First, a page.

Peter Hamilton: Thirdly, I’d say work with digital channels. Pitch the middle range channels. For instance, if you have a wildlife program, try and work with Nat Geo Wild rather than with Nat Geo itself, because these middle ranked second tier channels – and all of the networks have them – are more open to working with new talent and serving as the minor leagues for the big show, and yet they still pay and it’s an incredible credential to have any kind of relationship with those channels.

Peter Hamilton: They’re my three big takeaways.

Larry Jordan: Peter, for people who want more information about you and what you’re doing, what website can they go to?

Peter Hamilton: Please do, go to documentarytelevision.com and it’s really great working with you and having this opportunity to share my experience.

Larry Jordan: Peter Hamilton is the founder and editor of documentarytelevision.com. Peter, always a pleasure, thanks for joining us.

Peter Hamilton: Thank you so much.

Larry Jordan: Bye bye.

Larry Jordan: Laura Blum is a film and events curator, as well as a thalo.com contributor writer, filmfestivals.com blogger and former film and television development executive with Sony BMG. Hello, Laura, welcome.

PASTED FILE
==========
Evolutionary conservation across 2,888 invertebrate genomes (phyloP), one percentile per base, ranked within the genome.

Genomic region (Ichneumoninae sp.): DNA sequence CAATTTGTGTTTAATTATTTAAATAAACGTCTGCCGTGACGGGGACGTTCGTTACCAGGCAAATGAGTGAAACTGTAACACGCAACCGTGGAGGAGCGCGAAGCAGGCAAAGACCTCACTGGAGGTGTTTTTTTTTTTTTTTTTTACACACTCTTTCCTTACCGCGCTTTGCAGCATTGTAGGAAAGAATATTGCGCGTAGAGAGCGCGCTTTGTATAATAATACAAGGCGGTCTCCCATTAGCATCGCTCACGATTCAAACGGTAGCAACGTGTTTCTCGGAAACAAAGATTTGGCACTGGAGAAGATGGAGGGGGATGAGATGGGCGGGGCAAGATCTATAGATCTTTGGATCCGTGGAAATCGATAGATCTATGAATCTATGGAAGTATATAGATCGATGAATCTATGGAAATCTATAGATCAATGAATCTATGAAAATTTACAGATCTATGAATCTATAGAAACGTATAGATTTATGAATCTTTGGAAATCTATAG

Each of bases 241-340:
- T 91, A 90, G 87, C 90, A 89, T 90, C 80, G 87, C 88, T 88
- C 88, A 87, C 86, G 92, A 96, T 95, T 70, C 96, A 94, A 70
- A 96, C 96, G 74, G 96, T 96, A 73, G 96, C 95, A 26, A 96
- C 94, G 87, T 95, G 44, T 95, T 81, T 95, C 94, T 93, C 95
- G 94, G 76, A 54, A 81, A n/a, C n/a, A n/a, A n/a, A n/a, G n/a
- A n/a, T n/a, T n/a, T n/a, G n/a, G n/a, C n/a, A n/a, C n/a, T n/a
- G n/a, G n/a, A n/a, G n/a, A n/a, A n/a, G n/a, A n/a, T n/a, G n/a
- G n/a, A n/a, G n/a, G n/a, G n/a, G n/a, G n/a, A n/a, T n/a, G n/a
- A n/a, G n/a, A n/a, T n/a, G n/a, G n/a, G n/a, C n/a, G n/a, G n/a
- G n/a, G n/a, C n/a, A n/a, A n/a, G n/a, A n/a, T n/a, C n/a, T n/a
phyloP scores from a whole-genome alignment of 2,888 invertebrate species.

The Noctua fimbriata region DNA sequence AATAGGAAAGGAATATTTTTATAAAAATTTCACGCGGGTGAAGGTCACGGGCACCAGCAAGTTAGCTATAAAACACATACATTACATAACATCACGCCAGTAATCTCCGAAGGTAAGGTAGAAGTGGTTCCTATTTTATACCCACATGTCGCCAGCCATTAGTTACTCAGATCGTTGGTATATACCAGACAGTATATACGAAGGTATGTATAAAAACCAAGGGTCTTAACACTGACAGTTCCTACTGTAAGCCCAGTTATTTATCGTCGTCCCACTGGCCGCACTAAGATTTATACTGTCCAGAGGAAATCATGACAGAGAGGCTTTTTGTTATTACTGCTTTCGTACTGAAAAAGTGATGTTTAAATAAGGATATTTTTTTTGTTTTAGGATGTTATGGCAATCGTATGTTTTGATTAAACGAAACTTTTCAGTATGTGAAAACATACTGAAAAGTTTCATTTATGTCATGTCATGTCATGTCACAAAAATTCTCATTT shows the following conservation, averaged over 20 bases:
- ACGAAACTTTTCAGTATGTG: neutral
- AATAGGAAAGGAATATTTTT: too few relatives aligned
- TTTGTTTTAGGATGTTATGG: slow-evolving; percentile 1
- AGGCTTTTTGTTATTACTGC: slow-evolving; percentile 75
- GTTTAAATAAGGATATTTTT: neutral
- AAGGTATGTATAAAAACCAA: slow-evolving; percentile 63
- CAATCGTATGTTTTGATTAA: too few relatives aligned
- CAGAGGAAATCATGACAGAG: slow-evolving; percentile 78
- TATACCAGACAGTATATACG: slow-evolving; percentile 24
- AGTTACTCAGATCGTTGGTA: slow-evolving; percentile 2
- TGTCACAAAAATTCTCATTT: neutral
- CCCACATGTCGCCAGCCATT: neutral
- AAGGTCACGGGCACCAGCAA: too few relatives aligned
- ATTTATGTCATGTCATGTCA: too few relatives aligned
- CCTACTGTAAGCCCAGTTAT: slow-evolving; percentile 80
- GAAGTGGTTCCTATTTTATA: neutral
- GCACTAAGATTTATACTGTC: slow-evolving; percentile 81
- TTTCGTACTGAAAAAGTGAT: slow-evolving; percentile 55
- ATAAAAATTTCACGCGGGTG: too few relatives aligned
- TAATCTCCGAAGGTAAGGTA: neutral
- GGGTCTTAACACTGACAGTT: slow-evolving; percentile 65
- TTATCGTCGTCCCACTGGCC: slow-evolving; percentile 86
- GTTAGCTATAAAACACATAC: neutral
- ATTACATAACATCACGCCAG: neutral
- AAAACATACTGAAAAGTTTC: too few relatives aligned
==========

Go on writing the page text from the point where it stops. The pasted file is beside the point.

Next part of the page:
Laura Blum: I’m so delighted to be here. Thank you.

Larry Jordan: We are delighted to have you. The Buzz is looking at documentaries. What do you see as one of the more interesting creative trends in today’s documentaries?

Laura Blum: It’s not that it’s only started now. Of course, we can go back to 1922, when Robert Flaherty was doing ‘Nanook of the North’ and we can see all sorts of staging and choreography. But what we are seeing now is this staging on steroids and we’re seeing in particular that documentaries are cribbing many of the devices associated with fiction films, so you’re seeing a very taut three act narrative structure, you’re seeing heightened music, sometimes very Hollywoodized, and you’re seeing sometimes scripts, you’re seeing performance, that the boundary between performance and reality is blurred more and more, so an interesting new anti-documentary or un-documentary moment for documentaries.

Larry Jordan: Has this changed the narrative structure of the documentary? Are docs no longer documentaries?